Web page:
Should Massachusetts cap sick time for state workers?


Mary Connaughton

Framingham resident, director of government transparency at Pioneer Institute, a Boston-based think tank

<b>Mary Connaughton</b>
<b>Mary Connaughton</b>

For the second year in a row, Governor Charlie Baker has proposed limiting executive branch employees to accruing 1,000 hours of sick leave – about six months of work time – over the course of their careers. Unfortunately, the Legislature again appears poised to reject this common-sense plan.

Currently, state employees can accrue up to 120 hours of sick time a year, or 15 days, and cash out 20 percent of that unused time upon retirement. But there is no limit to how much sick time they can accrue during their terms of employment.


Former Bridgewater State University president Dana Mohler-Faria received a nearly $270,000 payout for unused sick and vacation time when he retirement in 2015 (he later repaid almost $12,000 in vacation time). Last year, Mount Wachusett Community College president Daniel Asquino retired with $226,000 in accrued sick time.plus nearly $78,000 in unused vacation time.

A state inspector general’s report last October found more than 10,000 state employees sitting on 1,000 hours or more of unused sick time, which has created a taxpayer liability of more than $117 million. Nearly 20,000 employees have accumulated at least five weeks of unused vacation, which Cunha estimates will cost $217 million.

The situation is even worse at the MBTA. There, employees can apply unused sick time to creditable service for the purpose of calculating pension payouts. A Pioneer Institute analysis found someone making $81,000 with a 150-day sick leave balance receives an additional $1,150 annually in pension payouts.

In the private sector, if you don’t use sick time, you lose it. When state Representative Colleen Garry of Dracut filed legislation to limit unused sick-time payouts in 2016, she made a compelling point: government should pay public employees fairly during their working years and not push compensation into retirement packages.


The sick-time benefit was designed to promote a healthy workplace by encouraging employees to stay home and recuperate rather than come to work and make others sick. Its transition to a retirement benefit has exactly the opposite impact, creating both an incentive to show up no matter what and a massive liability for taxpayers.


Nancy Silva

Whitman resident, president of AFSCME Local 1517, 32-year employee at the Pappas Rehabilitation Hospital for Children in Canton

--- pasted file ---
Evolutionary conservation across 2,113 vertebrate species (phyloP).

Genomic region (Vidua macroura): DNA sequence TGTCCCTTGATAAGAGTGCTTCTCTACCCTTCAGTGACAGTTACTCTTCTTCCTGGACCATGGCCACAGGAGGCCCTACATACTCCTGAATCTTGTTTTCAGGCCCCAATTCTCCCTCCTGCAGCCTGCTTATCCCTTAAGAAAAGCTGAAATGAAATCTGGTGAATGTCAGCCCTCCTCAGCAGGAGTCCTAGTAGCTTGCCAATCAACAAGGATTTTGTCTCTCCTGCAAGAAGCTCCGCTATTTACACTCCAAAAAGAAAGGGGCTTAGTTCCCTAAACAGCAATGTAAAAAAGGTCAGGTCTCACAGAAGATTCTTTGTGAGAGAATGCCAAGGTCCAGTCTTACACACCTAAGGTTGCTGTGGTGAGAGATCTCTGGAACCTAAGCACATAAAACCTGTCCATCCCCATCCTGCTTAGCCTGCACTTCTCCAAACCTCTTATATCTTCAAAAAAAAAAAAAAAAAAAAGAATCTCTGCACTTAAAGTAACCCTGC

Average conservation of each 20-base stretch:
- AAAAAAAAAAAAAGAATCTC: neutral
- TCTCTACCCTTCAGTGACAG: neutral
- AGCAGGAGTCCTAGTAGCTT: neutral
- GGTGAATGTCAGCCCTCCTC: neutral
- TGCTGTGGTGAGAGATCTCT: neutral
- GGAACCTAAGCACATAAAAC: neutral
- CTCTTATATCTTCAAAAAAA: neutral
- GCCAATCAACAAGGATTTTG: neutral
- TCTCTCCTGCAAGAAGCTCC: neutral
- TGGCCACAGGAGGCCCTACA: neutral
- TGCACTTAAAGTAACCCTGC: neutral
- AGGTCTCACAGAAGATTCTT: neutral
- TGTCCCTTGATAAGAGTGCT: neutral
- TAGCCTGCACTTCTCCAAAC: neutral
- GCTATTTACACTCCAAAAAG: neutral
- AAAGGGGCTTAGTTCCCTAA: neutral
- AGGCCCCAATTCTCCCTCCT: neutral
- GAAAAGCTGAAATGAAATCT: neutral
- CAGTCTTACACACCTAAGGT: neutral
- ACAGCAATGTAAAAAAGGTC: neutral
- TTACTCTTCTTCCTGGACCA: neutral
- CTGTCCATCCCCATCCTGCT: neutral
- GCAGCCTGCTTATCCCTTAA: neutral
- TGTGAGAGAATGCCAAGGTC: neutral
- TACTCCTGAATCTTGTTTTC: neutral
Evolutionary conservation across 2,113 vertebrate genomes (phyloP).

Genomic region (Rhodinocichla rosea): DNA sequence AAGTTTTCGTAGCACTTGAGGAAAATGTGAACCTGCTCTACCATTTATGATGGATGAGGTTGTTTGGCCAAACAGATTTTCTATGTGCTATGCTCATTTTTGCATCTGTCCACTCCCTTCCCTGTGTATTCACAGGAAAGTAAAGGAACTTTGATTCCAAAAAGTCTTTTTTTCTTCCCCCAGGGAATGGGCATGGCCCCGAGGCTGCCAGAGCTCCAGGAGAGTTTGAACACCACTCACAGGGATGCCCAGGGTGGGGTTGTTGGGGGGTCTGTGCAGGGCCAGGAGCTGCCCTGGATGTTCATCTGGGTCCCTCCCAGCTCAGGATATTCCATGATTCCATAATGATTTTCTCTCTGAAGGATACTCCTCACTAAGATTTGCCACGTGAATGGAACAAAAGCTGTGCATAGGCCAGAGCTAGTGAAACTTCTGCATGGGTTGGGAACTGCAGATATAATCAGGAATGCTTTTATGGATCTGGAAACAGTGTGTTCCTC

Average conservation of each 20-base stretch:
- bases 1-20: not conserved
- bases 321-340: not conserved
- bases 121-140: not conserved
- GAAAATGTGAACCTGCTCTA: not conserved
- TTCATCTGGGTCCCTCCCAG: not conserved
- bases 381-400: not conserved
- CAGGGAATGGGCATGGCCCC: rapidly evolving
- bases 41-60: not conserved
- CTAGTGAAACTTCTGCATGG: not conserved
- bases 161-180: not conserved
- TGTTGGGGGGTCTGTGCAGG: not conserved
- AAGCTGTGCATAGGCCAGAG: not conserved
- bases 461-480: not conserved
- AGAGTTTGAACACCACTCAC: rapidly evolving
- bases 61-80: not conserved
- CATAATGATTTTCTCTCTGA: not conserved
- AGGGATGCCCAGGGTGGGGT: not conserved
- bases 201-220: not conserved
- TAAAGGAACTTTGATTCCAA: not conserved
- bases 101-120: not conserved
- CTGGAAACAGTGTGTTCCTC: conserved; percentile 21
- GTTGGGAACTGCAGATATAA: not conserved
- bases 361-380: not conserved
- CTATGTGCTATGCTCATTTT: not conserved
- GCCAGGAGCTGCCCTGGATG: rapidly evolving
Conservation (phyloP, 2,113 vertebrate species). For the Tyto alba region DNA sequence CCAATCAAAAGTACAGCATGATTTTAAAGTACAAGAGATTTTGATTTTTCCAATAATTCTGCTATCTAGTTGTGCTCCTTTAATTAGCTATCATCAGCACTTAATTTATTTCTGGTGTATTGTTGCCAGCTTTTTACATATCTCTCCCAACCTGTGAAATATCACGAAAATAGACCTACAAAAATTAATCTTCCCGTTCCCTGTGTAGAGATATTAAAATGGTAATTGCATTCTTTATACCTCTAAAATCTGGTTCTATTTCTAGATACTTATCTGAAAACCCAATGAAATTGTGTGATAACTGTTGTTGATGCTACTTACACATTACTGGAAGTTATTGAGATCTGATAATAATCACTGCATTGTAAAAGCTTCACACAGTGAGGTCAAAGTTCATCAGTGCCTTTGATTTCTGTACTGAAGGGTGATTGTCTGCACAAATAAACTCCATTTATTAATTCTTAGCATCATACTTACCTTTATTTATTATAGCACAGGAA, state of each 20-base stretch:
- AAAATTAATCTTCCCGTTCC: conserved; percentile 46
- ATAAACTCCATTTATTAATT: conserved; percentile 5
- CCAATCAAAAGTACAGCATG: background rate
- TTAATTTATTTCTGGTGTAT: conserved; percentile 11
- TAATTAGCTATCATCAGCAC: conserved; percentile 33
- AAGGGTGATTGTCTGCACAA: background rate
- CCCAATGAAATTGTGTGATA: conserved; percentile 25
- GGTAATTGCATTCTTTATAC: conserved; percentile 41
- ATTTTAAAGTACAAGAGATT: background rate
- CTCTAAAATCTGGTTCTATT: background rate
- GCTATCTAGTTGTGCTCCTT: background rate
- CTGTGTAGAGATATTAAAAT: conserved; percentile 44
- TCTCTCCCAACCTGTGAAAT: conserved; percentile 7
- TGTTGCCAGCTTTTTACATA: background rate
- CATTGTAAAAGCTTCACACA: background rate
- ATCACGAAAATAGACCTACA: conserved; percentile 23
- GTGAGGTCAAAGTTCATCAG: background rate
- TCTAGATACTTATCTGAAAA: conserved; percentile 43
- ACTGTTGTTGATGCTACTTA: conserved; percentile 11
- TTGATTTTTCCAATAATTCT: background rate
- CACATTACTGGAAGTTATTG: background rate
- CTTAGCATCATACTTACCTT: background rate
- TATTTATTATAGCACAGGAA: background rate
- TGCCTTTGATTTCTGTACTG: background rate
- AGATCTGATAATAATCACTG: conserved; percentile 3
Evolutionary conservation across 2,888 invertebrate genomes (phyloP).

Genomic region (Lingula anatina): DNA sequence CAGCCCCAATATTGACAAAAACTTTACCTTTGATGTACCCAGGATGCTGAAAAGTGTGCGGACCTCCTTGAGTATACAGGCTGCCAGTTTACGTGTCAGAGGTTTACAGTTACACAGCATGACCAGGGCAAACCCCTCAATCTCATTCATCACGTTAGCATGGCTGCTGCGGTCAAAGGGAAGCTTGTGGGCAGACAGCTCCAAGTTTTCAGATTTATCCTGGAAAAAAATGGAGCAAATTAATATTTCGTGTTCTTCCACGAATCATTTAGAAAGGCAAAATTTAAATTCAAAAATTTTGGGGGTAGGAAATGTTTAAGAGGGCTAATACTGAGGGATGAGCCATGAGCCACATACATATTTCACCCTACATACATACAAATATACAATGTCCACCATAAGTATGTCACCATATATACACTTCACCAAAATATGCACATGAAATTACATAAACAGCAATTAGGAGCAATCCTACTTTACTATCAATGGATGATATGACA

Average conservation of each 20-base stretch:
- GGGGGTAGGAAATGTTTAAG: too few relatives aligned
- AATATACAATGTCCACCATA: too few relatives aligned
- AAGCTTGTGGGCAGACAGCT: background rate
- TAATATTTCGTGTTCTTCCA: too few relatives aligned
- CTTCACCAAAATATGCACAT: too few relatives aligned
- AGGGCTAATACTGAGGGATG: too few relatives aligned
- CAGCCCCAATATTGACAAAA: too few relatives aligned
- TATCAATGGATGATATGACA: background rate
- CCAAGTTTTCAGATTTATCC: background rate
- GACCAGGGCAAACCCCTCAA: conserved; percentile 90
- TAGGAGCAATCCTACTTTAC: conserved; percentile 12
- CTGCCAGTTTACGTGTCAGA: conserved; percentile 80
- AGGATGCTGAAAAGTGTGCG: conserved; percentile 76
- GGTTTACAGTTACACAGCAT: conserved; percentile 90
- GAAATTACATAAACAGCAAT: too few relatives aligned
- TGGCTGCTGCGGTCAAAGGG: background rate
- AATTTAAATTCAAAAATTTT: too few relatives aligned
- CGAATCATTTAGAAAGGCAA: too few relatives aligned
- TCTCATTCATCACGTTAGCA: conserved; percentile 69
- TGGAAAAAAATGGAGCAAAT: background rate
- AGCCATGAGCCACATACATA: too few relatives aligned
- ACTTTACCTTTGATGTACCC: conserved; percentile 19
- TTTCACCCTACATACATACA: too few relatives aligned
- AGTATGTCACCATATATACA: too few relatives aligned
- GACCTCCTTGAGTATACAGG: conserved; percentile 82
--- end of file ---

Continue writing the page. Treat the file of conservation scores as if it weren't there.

Nancy Silva
Nancy Silva

Every so often a story hits the news about a high level state executive or public higher education president retiring with a golden parachute that includes a generous payout for unused sick leave. There’s a few days of outrage and suddenly all public employees are targets.

While this benefit can amount to hundreds of thousands of dollars for college presidents, for the typical state employee represented by AFSCME Council 93 it amounts to a modest one-time payment that serves as bridge income for the months between our date of retirement and our first pension check. Since our contract caps these payments at 20 percent accumulated time, the average sick-leave benefit at retirement for workers like me is about $6,000 after 30 or more years of service. That’s just $200 a year.

This is a modest and fair benefit – especially when one considers overtime costs associated with covering workers’ shifts when they have to use sick time. On the seemingly rare occasions when a community college president calls in sick, there is no need to have someone work overtime to cover for that president. That’s not the case for most state positions.


The individuals we care for in our mental health and public health facilities require around-the-clock care, as do the developmentally disabled living in residential facilities and the young people in the custody of the Department of Youth Services. When we need to call in sick, someone has to step in for us. If not, those who rely on us for quality care would be the ones to suffer.

Unfortunately, when critics of this benefit attach a price tag, they fail to deduct the savings in overtime the state realizes when we do not use our sick time.

It is also important to note that this benefit was negotiated as part of a collective bargaining agreement signed by the administration and the union. We believe any changes to this benefit for union workers should be handled through the same process. We also believe any proposed legislative changes should start with a focus on the college presidents and other high earners in management.

(This is an informal poll, not a scientific survey. Please vote only once.)

As told to Globe correspondent John Laidler. To suggest a topic, contact laidler@globe.com.